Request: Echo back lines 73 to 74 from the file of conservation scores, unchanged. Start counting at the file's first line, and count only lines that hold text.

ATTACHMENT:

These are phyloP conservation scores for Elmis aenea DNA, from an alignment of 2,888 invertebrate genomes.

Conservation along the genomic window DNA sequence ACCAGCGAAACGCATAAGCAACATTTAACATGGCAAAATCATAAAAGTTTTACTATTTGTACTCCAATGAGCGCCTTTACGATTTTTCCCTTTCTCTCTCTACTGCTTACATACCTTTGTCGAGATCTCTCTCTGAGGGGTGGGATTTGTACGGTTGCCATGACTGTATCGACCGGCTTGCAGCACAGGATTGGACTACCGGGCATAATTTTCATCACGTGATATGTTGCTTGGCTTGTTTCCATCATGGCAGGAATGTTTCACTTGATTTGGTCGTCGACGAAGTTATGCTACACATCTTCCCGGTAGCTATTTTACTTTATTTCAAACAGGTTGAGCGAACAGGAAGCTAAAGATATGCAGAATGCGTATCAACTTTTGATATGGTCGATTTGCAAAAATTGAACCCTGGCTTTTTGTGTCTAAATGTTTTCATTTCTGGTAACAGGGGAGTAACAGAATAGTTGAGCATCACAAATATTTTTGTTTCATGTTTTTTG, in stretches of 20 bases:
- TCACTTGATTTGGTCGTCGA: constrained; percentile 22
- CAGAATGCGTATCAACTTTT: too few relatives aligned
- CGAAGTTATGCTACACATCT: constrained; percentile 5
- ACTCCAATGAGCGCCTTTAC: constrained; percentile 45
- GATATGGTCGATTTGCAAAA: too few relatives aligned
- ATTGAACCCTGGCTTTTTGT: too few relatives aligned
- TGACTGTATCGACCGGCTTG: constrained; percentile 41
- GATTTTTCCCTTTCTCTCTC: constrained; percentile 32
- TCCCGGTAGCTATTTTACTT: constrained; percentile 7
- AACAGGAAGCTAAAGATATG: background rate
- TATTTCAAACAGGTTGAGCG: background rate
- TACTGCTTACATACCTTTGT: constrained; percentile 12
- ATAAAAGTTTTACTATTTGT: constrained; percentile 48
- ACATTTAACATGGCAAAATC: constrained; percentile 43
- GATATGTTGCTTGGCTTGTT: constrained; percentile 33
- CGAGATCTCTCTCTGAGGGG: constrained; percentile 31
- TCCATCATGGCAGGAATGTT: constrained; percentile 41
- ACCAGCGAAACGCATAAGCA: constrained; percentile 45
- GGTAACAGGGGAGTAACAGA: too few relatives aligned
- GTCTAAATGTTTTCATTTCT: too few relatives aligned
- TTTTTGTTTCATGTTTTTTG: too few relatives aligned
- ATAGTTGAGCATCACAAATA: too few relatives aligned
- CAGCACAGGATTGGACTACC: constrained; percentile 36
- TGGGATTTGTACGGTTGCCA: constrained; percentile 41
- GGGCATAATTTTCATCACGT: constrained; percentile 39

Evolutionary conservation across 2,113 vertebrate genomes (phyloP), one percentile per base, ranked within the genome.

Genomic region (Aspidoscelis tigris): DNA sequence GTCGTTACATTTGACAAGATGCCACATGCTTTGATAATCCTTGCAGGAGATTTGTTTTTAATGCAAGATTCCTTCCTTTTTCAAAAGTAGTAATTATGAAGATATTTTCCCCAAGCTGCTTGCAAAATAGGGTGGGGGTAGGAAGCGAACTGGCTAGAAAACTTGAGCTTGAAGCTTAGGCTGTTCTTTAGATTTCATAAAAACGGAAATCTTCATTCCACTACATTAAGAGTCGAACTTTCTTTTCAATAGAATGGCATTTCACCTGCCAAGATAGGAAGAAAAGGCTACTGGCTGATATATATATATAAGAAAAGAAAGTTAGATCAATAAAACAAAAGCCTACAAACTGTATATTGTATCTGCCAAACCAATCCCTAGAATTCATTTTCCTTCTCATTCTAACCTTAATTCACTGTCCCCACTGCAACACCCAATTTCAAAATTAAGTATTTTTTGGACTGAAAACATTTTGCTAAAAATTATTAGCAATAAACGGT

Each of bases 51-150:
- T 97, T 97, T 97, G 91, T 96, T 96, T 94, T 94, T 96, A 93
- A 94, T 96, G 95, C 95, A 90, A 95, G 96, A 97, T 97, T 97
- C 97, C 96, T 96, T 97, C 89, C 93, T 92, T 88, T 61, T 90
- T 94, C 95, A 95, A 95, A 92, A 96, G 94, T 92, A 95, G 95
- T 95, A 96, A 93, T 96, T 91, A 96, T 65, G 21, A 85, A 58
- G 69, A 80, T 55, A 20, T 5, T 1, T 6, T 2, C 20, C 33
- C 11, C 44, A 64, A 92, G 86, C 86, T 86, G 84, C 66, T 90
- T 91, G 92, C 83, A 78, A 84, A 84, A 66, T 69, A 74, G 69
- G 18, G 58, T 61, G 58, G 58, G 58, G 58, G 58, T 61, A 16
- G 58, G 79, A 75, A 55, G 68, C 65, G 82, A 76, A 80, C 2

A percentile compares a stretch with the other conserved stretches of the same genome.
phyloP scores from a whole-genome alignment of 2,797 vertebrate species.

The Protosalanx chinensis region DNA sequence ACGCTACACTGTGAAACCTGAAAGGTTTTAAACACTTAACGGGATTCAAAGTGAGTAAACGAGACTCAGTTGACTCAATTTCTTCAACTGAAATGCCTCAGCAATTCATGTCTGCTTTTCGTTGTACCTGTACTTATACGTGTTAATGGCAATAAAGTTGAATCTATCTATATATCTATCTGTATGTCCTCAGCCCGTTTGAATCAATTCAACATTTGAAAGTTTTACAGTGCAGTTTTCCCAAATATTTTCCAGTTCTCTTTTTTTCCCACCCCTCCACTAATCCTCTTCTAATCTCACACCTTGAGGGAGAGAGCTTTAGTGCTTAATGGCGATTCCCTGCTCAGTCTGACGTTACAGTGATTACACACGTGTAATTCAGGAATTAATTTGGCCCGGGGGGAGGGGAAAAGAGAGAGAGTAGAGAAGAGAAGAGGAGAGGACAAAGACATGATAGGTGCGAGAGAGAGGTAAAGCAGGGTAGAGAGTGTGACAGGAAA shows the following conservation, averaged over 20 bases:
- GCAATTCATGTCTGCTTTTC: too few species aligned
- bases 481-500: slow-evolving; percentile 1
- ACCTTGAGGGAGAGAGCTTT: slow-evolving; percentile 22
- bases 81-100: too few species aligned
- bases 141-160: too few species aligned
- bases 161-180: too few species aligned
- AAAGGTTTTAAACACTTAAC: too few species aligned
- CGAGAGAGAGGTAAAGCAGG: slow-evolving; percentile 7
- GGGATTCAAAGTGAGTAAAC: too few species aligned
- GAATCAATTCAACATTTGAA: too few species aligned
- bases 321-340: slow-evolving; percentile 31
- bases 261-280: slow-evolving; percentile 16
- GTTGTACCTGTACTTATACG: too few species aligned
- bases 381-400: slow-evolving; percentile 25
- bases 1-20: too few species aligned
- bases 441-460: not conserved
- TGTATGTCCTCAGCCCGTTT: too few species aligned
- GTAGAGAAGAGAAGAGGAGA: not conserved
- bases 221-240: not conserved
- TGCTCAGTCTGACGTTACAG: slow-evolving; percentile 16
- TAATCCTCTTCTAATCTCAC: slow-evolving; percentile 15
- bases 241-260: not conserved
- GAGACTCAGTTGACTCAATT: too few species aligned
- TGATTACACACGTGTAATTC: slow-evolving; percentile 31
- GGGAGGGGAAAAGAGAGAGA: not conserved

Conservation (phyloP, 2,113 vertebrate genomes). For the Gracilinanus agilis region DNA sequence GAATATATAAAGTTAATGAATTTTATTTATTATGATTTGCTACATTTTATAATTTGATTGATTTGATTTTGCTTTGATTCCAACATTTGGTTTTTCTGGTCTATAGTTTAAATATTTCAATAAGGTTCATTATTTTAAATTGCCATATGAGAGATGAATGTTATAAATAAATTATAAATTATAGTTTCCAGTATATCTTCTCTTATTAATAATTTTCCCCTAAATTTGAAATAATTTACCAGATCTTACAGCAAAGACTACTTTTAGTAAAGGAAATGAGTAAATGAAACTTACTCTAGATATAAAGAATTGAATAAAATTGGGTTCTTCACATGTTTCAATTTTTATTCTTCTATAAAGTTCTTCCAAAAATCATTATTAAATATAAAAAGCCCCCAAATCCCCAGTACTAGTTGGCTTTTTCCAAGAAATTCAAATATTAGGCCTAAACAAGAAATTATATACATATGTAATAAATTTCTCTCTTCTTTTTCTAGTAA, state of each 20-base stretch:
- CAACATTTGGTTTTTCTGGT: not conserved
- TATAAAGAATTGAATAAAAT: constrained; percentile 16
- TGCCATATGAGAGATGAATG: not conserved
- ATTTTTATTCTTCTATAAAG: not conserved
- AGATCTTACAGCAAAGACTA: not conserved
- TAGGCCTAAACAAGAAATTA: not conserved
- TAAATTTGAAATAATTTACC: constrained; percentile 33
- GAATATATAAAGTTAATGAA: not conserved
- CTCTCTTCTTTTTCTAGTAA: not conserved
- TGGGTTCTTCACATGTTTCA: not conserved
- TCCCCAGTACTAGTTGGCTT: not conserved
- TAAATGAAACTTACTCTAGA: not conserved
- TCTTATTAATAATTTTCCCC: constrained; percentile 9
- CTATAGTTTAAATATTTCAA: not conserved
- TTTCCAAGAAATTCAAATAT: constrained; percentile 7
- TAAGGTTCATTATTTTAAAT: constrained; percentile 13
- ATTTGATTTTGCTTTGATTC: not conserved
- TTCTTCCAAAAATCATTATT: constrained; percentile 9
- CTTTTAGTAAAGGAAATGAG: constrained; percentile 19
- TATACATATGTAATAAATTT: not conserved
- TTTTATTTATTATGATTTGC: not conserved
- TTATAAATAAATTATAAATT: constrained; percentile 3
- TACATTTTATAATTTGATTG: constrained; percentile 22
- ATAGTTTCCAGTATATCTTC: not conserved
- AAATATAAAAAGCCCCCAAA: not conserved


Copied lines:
- ATTTTTATTCTTCTATAAAG: not conserved
- AGATCTTACAGCAAAGACTA: not conserved